August 2014
Volume 14, Issue 10
Free
Vision Sciences Society Annual Meeting Abstract  |   August 2014
Orthographic and lexical sensitivity to words in the ventral occipitotemporal cortex
Author Affiliations
  • Qiujie Weng
    Department of Psychology, University of Minnesota
  • Hao Zhou
    State Key Laboratory of Brain and Cognitive Science, Institute of Biophysics, Chinese Academy of Sciences
  • Lan Wang
    State Key Laboratory of Brain and Cognitive Science, Institute of Biophysics, Chinese Academy of Sciences
  • Sheng He
    Department of Psychology, University of Minnesota
Journal of Vision August 2014, Vol.14, 180. doi:10.1167/14.10.180
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      Qiujie Weng, Hao Zhou, Lan Wang, Sheng He; Orthographic and lexical sensitivity to words in the ventral occipitotemporal cortex . Journal of Vision 2014;14(10):180. doi: 10.1167/14.10.180.

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      © ARVO (1962-2015); The Authors (2016-present)

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Abstract
 

Previous studies have identified a number of word-sensitive regions in the ventral occipitotemporal cortex. In this study, we used fMRI adaptation and multi-voxel pattern analysis to investigate their functional properties such as orthographic and lexical sensitivity. Three categories of Chinese character-related stimuli were adopted - real characters, pseudo characters, and false characters. They were structurally matched but differed in their lexical and orthographic properties. Real characters were common left-right structured characters. A pseudo character was created with two parts according to the orthographic rule. A false character was also formed of two parts but they occupied incorrect positions thus breaking the orthographic rule. During the fMRI adaptation experiment, target probes from one category were briefly presented amidst prolonged exposure to adaptors from either the same or different category of stimuli. Comparing the within-category and between-category adaptation effect for a region could reveal its orthographic and lexical sensitivity. Three word-sensitive regions were functionally localized, one in the occipital lobe, another near the occipitotemporal sulcus (i.e., the VWFA), and the third located further anterior to the VWFA. fMRI adaptation results show that real and pseudo characters were differentiated in the VWFA and the more anterior ROI, since they had greater within-category adaptation effect than cross-category adaptation effect. However, adaptation to false characters was less category selective, possibly reflecting that the ROIs under consideration were less sharply tuned to the false characters. Within these ROIs, information carried in the multi-voxel pattern of response could support successful classification of all three types of characters. Interestingly, adaptation to real characters significantly reduced the correlation-based classification performance in the VWFA and the more anterior ROI. Thus, while the orthographic information is likely registered earlier in the pathway, the lexical difference between real and pseudo characters are represented once the information reaches the VWFA and thereafter.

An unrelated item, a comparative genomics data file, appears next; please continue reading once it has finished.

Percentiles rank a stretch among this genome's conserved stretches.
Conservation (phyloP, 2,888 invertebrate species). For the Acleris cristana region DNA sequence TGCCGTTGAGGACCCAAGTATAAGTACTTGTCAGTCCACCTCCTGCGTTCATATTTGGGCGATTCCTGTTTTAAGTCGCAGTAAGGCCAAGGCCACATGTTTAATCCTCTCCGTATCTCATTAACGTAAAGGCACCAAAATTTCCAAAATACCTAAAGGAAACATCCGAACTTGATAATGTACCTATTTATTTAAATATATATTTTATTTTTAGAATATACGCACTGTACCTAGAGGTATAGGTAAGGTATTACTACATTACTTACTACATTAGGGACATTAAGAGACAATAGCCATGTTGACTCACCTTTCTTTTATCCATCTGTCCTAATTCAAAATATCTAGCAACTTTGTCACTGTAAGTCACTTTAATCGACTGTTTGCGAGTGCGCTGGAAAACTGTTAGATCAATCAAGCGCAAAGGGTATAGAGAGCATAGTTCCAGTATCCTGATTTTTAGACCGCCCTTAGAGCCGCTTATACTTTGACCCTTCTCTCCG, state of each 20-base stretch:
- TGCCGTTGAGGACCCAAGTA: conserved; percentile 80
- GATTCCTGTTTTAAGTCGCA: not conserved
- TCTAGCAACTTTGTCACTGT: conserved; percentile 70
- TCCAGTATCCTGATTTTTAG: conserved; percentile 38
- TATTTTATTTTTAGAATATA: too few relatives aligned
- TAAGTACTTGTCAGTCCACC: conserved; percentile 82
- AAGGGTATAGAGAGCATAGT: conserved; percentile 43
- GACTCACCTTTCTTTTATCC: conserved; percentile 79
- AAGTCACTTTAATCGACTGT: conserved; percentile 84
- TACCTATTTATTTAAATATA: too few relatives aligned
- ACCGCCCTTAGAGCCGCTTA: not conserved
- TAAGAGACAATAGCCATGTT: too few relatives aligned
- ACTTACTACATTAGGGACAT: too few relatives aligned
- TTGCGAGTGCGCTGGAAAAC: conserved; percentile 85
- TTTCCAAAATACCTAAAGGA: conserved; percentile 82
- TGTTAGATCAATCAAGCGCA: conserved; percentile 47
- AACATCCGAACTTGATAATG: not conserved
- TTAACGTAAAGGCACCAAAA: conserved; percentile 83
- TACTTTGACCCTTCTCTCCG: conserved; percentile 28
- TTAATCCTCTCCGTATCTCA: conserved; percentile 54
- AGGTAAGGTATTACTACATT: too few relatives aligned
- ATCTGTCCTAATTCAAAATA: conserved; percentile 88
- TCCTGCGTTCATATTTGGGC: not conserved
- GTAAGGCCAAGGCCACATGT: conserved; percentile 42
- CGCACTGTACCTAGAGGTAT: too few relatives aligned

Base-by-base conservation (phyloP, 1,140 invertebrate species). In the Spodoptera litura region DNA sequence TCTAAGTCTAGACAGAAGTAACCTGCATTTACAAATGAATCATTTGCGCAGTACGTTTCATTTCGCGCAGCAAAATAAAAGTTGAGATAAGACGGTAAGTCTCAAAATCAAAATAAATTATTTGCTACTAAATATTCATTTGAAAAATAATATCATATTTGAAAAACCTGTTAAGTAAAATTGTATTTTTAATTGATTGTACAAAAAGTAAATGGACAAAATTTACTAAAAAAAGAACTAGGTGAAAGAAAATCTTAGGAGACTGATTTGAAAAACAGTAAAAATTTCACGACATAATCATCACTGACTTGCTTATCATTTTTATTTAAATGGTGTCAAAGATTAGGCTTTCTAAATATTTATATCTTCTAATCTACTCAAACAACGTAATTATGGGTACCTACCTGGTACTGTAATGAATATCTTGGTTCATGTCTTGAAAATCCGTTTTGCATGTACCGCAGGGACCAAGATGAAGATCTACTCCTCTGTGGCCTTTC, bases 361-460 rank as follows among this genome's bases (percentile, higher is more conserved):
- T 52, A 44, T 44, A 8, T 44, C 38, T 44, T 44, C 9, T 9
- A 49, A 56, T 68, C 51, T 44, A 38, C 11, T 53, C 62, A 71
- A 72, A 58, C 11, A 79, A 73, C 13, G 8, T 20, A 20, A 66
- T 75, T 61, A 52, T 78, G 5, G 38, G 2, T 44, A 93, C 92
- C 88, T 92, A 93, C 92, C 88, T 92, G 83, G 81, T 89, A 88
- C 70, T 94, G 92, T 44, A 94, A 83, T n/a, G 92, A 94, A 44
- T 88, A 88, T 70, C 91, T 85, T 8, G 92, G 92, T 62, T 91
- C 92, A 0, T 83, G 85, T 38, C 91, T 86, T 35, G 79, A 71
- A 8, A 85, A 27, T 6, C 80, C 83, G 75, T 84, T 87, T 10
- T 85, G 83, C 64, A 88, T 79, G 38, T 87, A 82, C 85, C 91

Meeting abstract presented at VSS 2014

 
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